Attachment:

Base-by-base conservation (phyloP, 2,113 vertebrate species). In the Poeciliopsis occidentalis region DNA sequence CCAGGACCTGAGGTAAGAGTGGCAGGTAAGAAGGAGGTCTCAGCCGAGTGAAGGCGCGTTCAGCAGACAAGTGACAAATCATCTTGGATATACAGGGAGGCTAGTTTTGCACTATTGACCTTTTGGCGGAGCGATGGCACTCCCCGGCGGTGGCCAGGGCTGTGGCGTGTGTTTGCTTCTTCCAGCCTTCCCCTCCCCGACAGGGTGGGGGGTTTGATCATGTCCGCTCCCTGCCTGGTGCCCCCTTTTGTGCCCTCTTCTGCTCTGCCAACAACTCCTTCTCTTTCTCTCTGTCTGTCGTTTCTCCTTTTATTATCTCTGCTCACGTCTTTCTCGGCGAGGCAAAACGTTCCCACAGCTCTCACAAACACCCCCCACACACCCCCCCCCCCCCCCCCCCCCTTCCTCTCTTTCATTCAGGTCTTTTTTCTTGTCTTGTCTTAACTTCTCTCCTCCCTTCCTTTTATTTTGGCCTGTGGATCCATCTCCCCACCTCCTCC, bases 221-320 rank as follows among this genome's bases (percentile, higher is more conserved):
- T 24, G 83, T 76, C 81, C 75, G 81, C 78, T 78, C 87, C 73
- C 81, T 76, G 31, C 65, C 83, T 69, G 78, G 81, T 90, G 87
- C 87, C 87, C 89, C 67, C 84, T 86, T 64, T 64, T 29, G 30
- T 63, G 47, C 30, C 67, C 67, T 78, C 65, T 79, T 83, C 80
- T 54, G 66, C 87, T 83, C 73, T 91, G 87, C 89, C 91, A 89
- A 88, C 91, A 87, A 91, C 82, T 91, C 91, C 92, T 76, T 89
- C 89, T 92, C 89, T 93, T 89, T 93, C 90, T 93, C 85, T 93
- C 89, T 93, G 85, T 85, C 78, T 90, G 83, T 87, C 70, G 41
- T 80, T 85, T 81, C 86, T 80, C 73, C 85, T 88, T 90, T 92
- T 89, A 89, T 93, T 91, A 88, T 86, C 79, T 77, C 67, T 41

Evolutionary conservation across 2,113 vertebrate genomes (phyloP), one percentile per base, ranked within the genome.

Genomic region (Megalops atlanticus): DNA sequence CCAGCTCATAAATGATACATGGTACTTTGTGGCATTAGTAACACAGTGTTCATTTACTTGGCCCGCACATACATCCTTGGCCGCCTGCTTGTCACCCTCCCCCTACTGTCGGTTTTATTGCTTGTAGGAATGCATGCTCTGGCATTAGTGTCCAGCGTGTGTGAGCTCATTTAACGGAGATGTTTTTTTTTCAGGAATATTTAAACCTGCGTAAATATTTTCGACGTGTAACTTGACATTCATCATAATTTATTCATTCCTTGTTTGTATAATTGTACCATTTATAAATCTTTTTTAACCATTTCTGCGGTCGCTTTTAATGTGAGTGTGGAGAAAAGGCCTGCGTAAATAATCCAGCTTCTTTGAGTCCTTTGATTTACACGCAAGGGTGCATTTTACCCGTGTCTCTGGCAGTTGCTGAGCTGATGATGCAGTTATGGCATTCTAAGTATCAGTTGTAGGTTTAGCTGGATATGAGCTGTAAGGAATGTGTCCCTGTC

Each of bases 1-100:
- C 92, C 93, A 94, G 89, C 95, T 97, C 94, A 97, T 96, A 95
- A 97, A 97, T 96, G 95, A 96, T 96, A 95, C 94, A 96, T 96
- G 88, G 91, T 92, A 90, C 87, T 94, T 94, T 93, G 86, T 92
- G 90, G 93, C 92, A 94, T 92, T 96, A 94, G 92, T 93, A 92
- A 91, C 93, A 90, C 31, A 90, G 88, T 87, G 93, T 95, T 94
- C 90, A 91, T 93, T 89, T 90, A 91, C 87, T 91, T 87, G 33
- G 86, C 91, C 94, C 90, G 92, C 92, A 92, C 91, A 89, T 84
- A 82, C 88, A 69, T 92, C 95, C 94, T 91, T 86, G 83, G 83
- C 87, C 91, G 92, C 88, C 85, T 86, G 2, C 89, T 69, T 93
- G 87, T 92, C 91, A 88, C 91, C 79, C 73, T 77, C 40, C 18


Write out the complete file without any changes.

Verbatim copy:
Base-by-base conservation (phyloP, 2,113 vertebrate species). In the Poeciliopsis occidentalis region DNA sequence CCAGGACCTGAGGTAAGAGTGGCAGGTAAGAAGGAGGTCTCAGCCGAGTGAAGGCGCGTTCAGCAGACAAGTGACAAATCATCTTGGATATACAGGGAGGCTAGTTTTGCACTATTGACCTTTTGGCGGAGCGATGGCACTCCCCGGCGGTGGCCAGGGCTGTGGCGTGTGTTTGCTTCTTCCAGCCTTCCCCTCCCCGACAGGGTGGGGGGTTTGATCATGTCCGCTCCCTGCCTGGTGCCCCCTTTTGTGCCCTCTTCTGCTCTGCCAACAACTCCTTCTCTTTCTCTCTGTCTGTCGTTTCTCCTTTTATTATCTCTGCTCACGTCTTTCTCGGCGAGGCAAAACGTTCCCACAGCTCTCACAAACACCCCCCACACACCCCCCCCCCCCCCCCCCCCCTTCCTCTCTTTCATTCAGGTCTTTTTTCTTGTCTTGTCTTAACTTCTCTCCTCCCTTCCTTTTATTTTGGCCTGTGGATCCATCTCCCCACCTCCTCC, bases 221-320 rank as follows among this genome's bases (percentile, higher is more conserved):
- T 24, G 83, T 76, C 81, C 75, G 81, C 78, T 78, C 87, C 73
- C 81, T 76, G 31, C 65, C 83, T 69, G 78, G 81, T 90, G 87
- C 87, C 87, C 89, C 67, C 84, T 86, T 64, T 64, T 29, G 30
- T 63, G 47, C 30, C 67, C 67, T 78, C 65, T 79, T 83, C 80
- T 54, G 66, C 87, T 83, C 73, T 91, G 87, C 89, C 91, A 89
- A 88, C 91, A 87, A 91, C 82, T 91, C 91, C 92, T 76, T 89
- C 89, T 92, C 89, T 93, T 89, T 93, C 90, T 93, C 85, T 93
- C 89, T 93, G 85, T 85, C 78, T 90, G 83, T 87, C 70, G 41
- T 80, T 85, T 81, C 86, T 80, C 73, C 85, T 88, T 90, T 92
- T 89, A 89, T 93, T 91, A 88, T 86, C 79, T 77, C 67, T 41

Evolutionary conservation across 2,113 vertebrate genomes (phyloP), one percentile per base, ranked within the genome.

Genomic region (Megalops atlanticus): DNA sequence CCAGCTCATAAATGATACATGGTACTTTGTGGCATTAGTAACACAGTGTTCATTTACTTGGCCCGCACATACATCCTTGGCCGCCTGCTTGTCACCCTCCCCCTACTGTCGGTTTTATTGCTTGTAGGAATGCATGCTCTGGCATTAGTGTCCAGCGTGTGTGAGCTCATTTAACGGAGATGTTTTTTTTTCAGGAATATTTAAACCTGCGTAAATATTTTCGACGTGTAACTTGACATTCATCATAATTTATTCATTCCTTGTTTGTATAATTGTACCATTTATAAATCTTTTTTAACCATTTCTGCGGTCGCTTTTAATGTGAGTGTGGAGAAAAGGCCTGCGTAAATAATCCAGCTTCTTTGAGTCCTTTGATTTACACGCAAGGGTGCATTTTACCCGTGTCTCTGGCAGTTGCTGAGCTGATGATGCAGTTATGGCATTCTAAGTATCAGTTGTAGGTTTAGCTGGATATGAGCTGTAAGGAATGTGTCCCTGTC

Each of bases 1-100:
- C 92, C 93, A 94, G 89, C 95, T 97, C 94, A 97, T 96, A 95
- A 97, A 97, T 96, G 95, A 96, T 96, A 95, C 94, A 96, T 96
- G 88, G 91, T 92, A 90, C 87, T 94, T 94, T 93, G 86, T 92
- G 90, G 93, C 92, A 94, T 92, T 96, A 94, G 92, T 93, A 92
- A 91, C 93, A 90, C 31, A 90, G 88, T 87, G 93, T 95, T 94
- C 90, A 91, T 93, T 89, T 90, A 91, C 87, T 91, T 87, G 33
- G 86, C 91, C 94, C 90, G 92, C 92, A 92, C 91, A 89, T 84
- A 82, C 88, A 69, T 92, C 95, C 94, T 91, T 86, G 83, G 83
- C 87, C 91, G 92, C 88, C 85, T 86, G 2, C 89, T 69, T 93
- G 87, T 92, C 91, A 88, C 91, C 79, C 73, T 77, C 40, C 18